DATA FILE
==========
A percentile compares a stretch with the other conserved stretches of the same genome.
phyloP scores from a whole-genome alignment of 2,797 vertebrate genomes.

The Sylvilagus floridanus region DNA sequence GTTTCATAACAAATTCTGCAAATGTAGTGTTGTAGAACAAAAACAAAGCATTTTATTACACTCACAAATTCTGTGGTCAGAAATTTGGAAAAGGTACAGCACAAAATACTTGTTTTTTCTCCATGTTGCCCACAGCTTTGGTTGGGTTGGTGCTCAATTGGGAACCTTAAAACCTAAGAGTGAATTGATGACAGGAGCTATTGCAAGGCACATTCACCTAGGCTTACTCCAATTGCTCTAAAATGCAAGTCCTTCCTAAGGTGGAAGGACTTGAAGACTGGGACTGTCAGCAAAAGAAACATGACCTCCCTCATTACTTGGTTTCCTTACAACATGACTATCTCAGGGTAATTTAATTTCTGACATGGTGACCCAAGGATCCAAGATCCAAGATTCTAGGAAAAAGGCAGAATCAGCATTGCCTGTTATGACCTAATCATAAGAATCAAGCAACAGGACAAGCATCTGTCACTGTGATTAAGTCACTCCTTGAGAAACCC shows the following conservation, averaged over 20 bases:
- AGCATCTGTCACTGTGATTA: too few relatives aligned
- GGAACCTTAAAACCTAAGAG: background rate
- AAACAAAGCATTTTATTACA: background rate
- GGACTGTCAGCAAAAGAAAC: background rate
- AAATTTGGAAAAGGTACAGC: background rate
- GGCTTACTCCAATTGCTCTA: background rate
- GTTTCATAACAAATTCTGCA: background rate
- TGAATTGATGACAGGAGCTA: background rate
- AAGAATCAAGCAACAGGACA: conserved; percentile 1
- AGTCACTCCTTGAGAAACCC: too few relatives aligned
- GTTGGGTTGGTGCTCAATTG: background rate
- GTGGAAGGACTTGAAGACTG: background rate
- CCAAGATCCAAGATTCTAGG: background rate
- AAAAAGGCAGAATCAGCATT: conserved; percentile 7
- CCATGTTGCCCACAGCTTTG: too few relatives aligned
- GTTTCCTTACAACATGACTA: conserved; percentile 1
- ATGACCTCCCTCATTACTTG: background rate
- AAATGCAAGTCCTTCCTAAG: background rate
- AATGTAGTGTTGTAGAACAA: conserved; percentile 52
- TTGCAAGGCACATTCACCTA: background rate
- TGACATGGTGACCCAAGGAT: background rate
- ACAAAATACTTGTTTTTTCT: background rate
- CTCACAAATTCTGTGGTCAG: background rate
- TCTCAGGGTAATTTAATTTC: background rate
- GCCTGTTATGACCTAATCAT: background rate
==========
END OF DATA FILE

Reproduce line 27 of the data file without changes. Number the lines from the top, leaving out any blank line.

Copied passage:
- TCTCAGGGTAATTTAATTTC: background rate